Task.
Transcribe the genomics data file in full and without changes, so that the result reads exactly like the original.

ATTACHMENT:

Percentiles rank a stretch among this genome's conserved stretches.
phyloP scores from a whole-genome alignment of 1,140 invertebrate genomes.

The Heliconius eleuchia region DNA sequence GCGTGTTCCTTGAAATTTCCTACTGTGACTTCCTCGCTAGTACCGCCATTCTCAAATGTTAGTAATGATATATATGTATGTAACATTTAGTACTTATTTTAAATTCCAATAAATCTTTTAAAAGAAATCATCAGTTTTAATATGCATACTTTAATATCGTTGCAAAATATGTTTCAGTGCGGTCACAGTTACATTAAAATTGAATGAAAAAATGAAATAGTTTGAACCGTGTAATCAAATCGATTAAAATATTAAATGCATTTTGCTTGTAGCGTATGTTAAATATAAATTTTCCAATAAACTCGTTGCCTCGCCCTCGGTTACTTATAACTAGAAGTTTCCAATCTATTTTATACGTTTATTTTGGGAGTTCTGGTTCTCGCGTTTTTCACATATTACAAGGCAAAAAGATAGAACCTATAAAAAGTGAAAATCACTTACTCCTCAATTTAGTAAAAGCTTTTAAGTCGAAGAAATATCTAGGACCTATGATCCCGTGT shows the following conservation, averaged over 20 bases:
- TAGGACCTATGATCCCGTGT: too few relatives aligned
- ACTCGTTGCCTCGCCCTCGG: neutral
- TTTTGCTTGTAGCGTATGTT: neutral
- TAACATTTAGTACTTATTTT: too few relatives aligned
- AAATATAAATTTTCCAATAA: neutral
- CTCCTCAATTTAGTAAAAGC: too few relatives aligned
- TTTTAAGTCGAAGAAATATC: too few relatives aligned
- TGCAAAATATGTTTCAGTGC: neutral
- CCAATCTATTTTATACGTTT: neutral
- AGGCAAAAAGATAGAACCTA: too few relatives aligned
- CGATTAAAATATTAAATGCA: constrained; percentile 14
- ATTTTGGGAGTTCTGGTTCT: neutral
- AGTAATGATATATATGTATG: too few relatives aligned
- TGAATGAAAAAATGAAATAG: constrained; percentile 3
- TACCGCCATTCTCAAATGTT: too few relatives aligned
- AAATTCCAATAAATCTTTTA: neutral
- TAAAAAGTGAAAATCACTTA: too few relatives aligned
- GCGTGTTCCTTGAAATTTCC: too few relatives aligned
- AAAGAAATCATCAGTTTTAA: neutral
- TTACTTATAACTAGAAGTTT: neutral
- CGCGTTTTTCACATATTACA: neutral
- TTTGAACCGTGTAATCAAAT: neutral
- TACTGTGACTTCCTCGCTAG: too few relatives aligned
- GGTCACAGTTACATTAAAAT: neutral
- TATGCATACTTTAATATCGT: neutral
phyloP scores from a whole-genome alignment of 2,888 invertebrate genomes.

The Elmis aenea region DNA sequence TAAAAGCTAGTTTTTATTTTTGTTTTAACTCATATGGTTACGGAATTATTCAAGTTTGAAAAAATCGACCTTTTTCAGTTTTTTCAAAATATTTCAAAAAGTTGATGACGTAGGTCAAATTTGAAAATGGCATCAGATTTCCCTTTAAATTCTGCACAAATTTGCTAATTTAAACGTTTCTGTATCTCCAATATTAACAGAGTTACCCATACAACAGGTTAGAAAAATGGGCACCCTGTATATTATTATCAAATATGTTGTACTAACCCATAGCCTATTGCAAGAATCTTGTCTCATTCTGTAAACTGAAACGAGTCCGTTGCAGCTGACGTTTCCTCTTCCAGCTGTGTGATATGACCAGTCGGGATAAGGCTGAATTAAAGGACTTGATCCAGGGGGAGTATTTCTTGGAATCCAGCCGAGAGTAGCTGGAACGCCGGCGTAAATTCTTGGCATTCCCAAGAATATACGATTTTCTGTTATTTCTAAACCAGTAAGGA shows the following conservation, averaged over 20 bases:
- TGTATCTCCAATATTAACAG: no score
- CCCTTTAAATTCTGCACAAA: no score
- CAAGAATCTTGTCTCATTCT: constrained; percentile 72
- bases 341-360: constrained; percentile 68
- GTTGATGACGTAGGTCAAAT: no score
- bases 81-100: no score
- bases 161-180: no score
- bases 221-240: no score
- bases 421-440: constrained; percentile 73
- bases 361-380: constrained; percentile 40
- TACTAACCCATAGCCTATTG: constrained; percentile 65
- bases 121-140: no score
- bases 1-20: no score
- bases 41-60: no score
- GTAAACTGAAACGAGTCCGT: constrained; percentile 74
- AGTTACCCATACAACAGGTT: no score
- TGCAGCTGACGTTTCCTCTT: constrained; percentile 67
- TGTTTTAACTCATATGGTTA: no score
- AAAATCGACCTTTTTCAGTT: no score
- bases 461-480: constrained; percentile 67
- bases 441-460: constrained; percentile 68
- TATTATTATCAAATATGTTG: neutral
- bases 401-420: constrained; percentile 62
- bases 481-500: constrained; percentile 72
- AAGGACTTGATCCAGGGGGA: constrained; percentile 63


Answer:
Percentiles rank a stretch among this genome's conserved stretches.
phyloP scores from a whole-genome alignment of 1,140 invertebrate genomes.

The Heliconius eleuchia region DNA sequence GCGTGTTCCTTGAAATTTCCTACTGTGACTTCCTCGCTAGTACCGCCATTCTCAAATGTTAGTAATGATATATATGTATGTAACATTTAGTACTTATTTTAAATTCCAATAAATCTTTTAAAAGAAATCATCAGTTTTAATATGCATACTTTAATATCGTTGCAAAATATGTTTCAGTGCGGTCACAGTTACATTAAAATTGAATGAAAAAATGAAATAGTTTGAACCGTGTAATCAAATCGATTAAAATATTAAATGCATTTTGCTTGTAGCGTATGTTAAATATAAATTTTCCAATAAACTCGTTGCCTCGCCCTCGGTTACTTATAACTAGAAGTTTCCAATCTATTTTATACGTTTATTTTGGGAGTTCTGGTTCTCGCGTTTTTCACATATTACAAGGCAAAAAGATAGAACCTATAAAAAGTGAAAATCACTTACTCCTCAATTTAGTAAAAGCTTTTAAGTCGAAGAAATATCTAGGACCTATGATCCCGTGT shows the following conservation, averaged over 20 bases:
- TAGGACCTATGATCCCGTGT: too few relatives aligned
- ACTCGTTGCCTCGCCCTCGG: neutral
- TTTTGCTTGTAGCGTATGTT: neutral
- TAACATTTAGTACTTATTTT: too few relatives aligned
- AAATATAAATTTTCCAATAA: neutral
- CTCCTCAATTTAGTAAAAGC: too few relatives aligned
- TTTTAAGTCGAAGAAATATC: too few relatives aligned
- TGCAAAATATGTTTCAGTGC: neutral
- CCAATCTATTTTATACGTTT: neutral
- AGGCAAAAAGATAGAACCTA: too few relatives aligned
- CGATTAAAATATTAAATGCA: constrained; percentile 14
- ATTTTGGGAGTTCTGGTTCT: neutral
- AGTAATGATATATATGTATG: too few relatives aligned
- TGAATGAAAAAATGAAATAG: constrained; percentile 3
- TACCGCCATTCTCAAATGTT: too few relatives aligned
- AAATTCCAATAAATCTTTTA: neutral
- TAAAAAGTGAAAATCACTTA: too few relatives aligned
- GCGTGTTCCTTGAAATTTCC: too few relatives aligned
- AAAGAAATCATCAGTTTTAA: neutral
- TTACTTATAACTAGAAGTTT: neutral
- CGCGTTTTTCACATATTACA: neutral
- TTTGAACCGTGTAATCAAAT: neutral
- TACTGTGACTTCCTCGCTAG: too few relatives aligned
- GGTCACAGTTACATTAAAAT: neutral
- TATGCATACTTTAATATCGT: neutral
phyloP scores from a whole-genome alignment of 2,888 invertebrate genomes.

The Elmis aenea region DNA sequence TAAAAGCTAGTTTTTATTTTTGTTTTAACTCATATGGTTACGGAATTATTCAAGTTTGAAAAAATCGACCTTTTTCAGTTTTTTCAAAATATTTCAAAAAGTTGATGACGTAGGTCAAATTTGAAAATGGCATCAGATTTCCCTTTAAATTCTGCACAAATTTGCTAATTTAAACGTTTCTGTATCTCCAATATTAACAGAGTTACCCATACAACAGGTTAGAAAAATGGGCACCCTGTATATTATTATCAAATATGTTGTACTAACCCATAGCCTATTGCAAGAATCTTGTCTCATTCTGTAAACTGAAACGAGTCCGTTGCAGCTGACGTTTCCTCTTCCAGCTGTGTGATATGACCAGTCGGGATAAGGCTGAATTAAAGGACTTGATCCAGGGGGAGTATTTCTTGGAATCCAGCCGAGAGTAGCTGGAACGCCGGCGTAAATTCTTGGCATTCCCAAGAATATACGATTTTCTGTTATTTCTAAACCAGTAAGGA shows the following conservation, averaged over 20 bases:
- TGTATCTCCAATATTAACAG: no score
- CCCTTTAAATTCTGCACAAA: no score
- CAAGAATCTTGTCTCATTCT: constrained; percentile 72
- bases 341-360: constrained; percentile 68
- GTTGATGACGTAGGTCAAAT: no score
- bases 81-100: no score
- bases 161-180: no score
- bases 221-240: no score
- bases 421-440: constrained; percentile 73
- bases 361-380: constrained; percentile 40
- TACTAACCCATAGCCTATTG: constrained; percentile 65
- bases 121-140: no score
- bases 1-20: no score
- bases 41-60: no score
- GTAAACTGAAACGAGTCCGT: constrained; percentile 74
- AGTTACCCATACAACAGGTT: no score
- TGCAGCTGACGTTTCCTCTT: constrained; percentile 67
- TGTTTTAACTCATATGGTTA: no score
- AAAATCGACCTTTTTCAGTT: no score
- bases 461-480: constrained; percentile 67
- bases 441-460: constrained; percentile 68
- TATTATTATCAAATATGTTG: neutral
- bases 401-420: constrained; percentile 62
- bases 481-500: constrained; percentile 72
- AAGGACTTGATCCAGGGGGA: constrained; percentile 63